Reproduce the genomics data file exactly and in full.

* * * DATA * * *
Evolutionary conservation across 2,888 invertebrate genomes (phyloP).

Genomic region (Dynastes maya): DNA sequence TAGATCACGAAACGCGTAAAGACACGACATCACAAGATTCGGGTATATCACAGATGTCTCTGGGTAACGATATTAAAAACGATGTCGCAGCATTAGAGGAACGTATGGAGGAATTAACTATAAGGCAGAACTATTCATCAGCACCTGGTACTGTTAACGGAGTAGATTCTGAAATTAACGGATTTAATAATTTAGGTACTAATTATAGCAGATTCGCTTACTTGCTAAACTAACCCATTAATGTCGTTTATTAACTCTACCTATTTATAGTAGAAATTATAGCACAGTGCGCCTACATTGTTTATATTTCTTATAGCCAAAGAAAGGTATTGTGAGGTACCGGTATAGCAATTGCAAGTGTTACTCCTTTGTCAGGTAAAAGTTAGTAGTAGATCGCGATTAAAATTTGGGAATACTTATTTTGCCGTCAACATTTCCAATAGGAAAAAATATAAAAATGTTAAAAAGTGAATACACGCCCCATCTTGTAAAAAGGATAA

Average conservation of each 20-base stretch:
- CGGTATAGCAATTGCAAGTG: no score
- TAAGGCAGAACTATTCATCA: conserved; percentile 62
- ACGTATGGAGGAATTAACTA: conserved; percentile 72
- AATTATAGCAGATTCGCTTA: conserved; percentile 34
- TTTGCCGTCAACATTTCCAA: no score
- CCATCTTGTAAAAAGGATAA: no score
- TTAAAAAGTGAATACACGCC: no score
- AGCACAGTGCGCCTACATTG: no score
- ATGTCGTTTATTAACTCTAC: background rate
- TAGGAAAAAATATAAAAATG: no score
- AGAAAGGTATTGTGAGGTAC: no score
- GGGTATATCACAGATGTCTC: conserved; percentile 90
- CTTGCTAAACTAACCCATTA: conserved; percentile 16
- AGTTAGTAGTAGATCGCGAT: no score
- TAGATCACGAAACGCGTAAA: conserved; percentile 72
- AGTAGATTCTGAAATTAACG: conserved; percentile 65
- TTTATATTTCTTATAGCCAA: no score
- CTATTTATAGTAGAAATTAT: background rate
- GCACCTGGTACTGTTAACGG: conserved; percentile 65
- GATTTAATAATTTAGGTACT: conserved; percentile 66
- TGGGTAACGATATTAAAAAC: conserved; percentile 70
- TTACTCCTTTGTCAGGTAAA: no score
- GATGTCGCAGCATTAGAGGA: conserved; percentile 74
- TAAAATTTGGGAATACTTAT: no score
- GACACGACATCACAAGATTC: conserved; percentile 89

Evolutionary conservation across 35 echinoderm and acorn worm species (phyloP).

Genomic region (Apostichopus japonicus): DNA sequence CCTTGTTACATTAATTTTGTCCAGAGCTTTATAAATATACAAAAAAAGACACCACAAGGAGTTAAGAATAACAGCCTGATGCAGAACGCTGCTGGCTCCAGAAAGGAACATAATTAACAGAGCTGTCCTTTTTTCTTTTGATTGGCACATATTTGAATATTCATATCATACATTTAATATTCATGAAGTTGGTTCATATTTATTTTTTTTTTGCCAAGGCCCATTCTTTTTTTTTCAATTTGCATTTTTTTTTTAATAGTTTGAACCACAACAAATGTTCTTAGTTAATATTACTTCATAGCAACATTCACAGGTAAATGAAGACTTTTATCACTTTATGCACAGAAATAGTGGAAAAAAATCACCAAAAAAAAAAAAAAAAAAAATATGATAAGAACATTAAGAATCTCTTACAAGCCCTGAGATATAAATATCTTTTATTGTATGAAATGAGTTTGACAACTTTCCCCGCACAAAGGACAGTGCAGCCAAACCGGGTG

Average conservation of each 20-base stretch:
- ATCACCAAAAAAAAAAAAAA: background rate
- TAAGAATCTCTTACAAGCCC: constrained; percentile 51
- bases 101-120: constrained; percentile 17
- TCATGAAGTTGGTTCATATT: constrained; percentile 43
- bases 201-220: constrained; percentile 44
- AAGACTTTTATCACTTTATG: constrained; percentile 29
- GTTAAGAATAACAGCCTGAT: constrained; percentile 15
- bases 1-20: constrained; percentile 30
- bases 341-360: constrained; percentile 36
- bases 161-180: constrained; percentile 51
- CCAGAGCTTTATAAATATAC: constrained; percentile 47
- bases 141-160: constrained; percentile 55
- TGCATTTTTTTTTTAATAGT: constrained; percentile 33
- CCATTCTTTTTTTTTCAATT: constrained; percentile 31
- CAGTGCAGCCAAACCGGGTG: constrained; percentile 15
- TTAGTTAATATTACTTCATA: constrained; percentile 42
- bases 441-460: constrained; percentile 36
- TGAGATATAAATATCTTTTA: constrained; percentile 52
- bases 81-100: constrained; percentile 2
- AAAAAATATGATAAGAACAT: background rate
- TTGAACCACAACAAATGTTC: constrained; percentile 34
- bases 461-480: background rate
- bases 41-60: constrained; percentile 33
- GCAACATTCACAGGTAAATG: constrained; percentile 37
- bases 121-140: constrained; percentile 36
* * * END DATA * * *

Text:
Evolutionary conservation across 2,888 invertebrate genomes (phyloP).

Genomic region (Dynastes maya): DNA sequence TAGATCACGAAACGCGTAAAGACACGACATCACAAGATTCGGGTATATCACAGATGTCTCTGGGTAACGATATTAAAAACGATGTCGCAGCATTAGAGGAACGTATGGAGGAATTAACTATAAGGCAGAACTATTCATCAGCACCTGGTACTGTTAACGGAGTAGATTCTGAAATTAACGGATTTAATAATTTAGGTACTAATTATAGCAGATTCGCTTACTTGCTAAACTAACCCATTAATGTCGTTTATTAACTCTACCTATTTATAGTAGAAATTATAGCACAGTGCGCCTACATTGTTTATATTTCTTATAGCCAAAGAAAGGTATTGTGAGGTACCGGTATAGCAATTGCAAGTGTTACTCCTTTGTCAGGTAAAAGTTAGTAGTAGATCGCGATTAAAATTTGGGAATACTTATTTTGCCGTCAACATTTCCAATAGGAAAAAATATAAAAATGTTAAAAAGTGAATACACGCCCCATCTTGTAAAAAGGATAA

Average conservation of each 20-base stretch:
- CGGTATAGCAATTGCAAGTG: no score
- TAAGGCAGAACTATTCATCA: conserved; percentile 62
- ACGTATGGAGGAATTAACTA: conserved; percentile 72
- AATTATAGCAGATTCGCTTA: conserved; percentile 34
- TTTGCCGTCAACATTTCCAA: no score
- CCATCTTGTAAAAAGGATAA: no score
- TTAAAAAGTGAATACACGCC: no score
- AGCACAGTGCGCCTACATTG: no score
- ATGTCGTTTATTAACTCTAC: background rate
- TAGGAAAAAATATAAAAATG: no score
- AGAAAGGTATTGTGAGGTAC: no score
- GGGTATATCACAGATGTCTC: conserved; percentile 90
- CTTGCTAAACTAACCCATTA: conserved; percentile 16
- AGTTAGTAGTAGATCGCGAT: no score
- TAGATCACGAAACGCGTAAA: conserved; percentile 72
- AGTAGATTCTGAAATTAACG: conserved; percentile 65
- TTTATATTTCTTATAGCCAA: no score
- CTATTTATAGTAGAAATTAT: background rate
- GCACCTGGTACTGTTAACGG: conserved; percentile 65
- GATTTAATAATTTAGGTACT: conserved; percentile 66
- TGGGTAACGATATTAAAAAC: conserved; percentile 70
- TTACTCCTTTGTCAGGTAAA: no score
- GATGTCGCAGCATTAGAGGA: conserved; percentile 74
- TAAAATTTGGGAATACTTAT: no score
- GACACGACATCACAAGATTC: conserved; percentile 89

Evolutionary conservation across 35 echinoderm and acorn worm species (phyloP).

Genomic region (Apostichopus japonicus): DNA sequence CCTTGTTACATTAATTTTGTCCAGAGCTTTATAAATATACAAAAAAAGACACCACAAGGAGTTAAGAATAACAGCCTGATGCAGAACGCTGCTGGCTCCAGAAAGGAACATAATTAACAGAGCTGTCCTTTTTTCTTTTGATTGGCACATATTTGAATATTCATATCATACATTTAATATTCATGAAGTTGGTTCATATTTATTTTTTTTTTGCCAAGGCCCATTCTTTTTTTTTCAATTTGCATTTTTTTTTTAATAGTTTGAACCACAACAAATGTTCTTAGTTAATATTACTTCATAGCAACATTCACAGGTAAATGAAGACTTTTATCACTTTATGCACAGAAATAGTGGAAAAAAATCACCAAAAAAAAAAAAAAAAAAAATATGATAAGAACATTAAGAATCTCTTACAAGCCCTGAGATATAAATATCTTTTATTGTATGAAATGAGTTTGACAACTTTCCCCGCACAAAGGACAGTGCAGCCAAACCGGGTG

Average conservation of each 20-base stretch:
- ATCACCAAAAAAAAAAAAAA: background rate
- TAAGAATCTCTTACAAGCCC: constrained; percentile 51
- bases 101-120: constrained; percentile 17
- TCATGAAGTTGGTTCATATT: constrained; percentile 43
- bases 201-220: constrained; percentile 44
- AAGACTTTTATCACTTTATG: constrained; percentile 29
- GTTAAGAATAACAGCCTGAT: constrained; percentile 15
- bases 1-20: constrained; percentile 30
- bases 341-360: constrained; percentile 36
- bases 161-180: constrained; percentile 51
- CCAGAGCTTTATAAATATAC: constrained; percentile 47
- bases 141-160: constrained; percentile 55
- TGCATTTTTTTTTTAATAGT: constrained; percentile 33
- CCATTCTTTTTTTTTCAATT: constrained; percentile 31
- CAGTGCAGCCAAACCGGGTG: constrained; percentile 15
- TTAGTTAATATTACTTCATA: constrained; percentile 42
- bases 441-460: constrained; percentile 36
- TGAGATATAAATATCTTTTA: constrained; percentile 52
- bases 81-100: constrained; percentile 2
- AAAAAATATGATAAGAACAT: background rate
- TTGAACCACAACAAATGTTC: constrained; percentile 34
- bases 461-480: background rate
- bases 41-60: constrained; percentile 33
- GCAACATTCACAGGTAAATG: constrained; percentile 37
- bases 121-140: constrained; percentile 36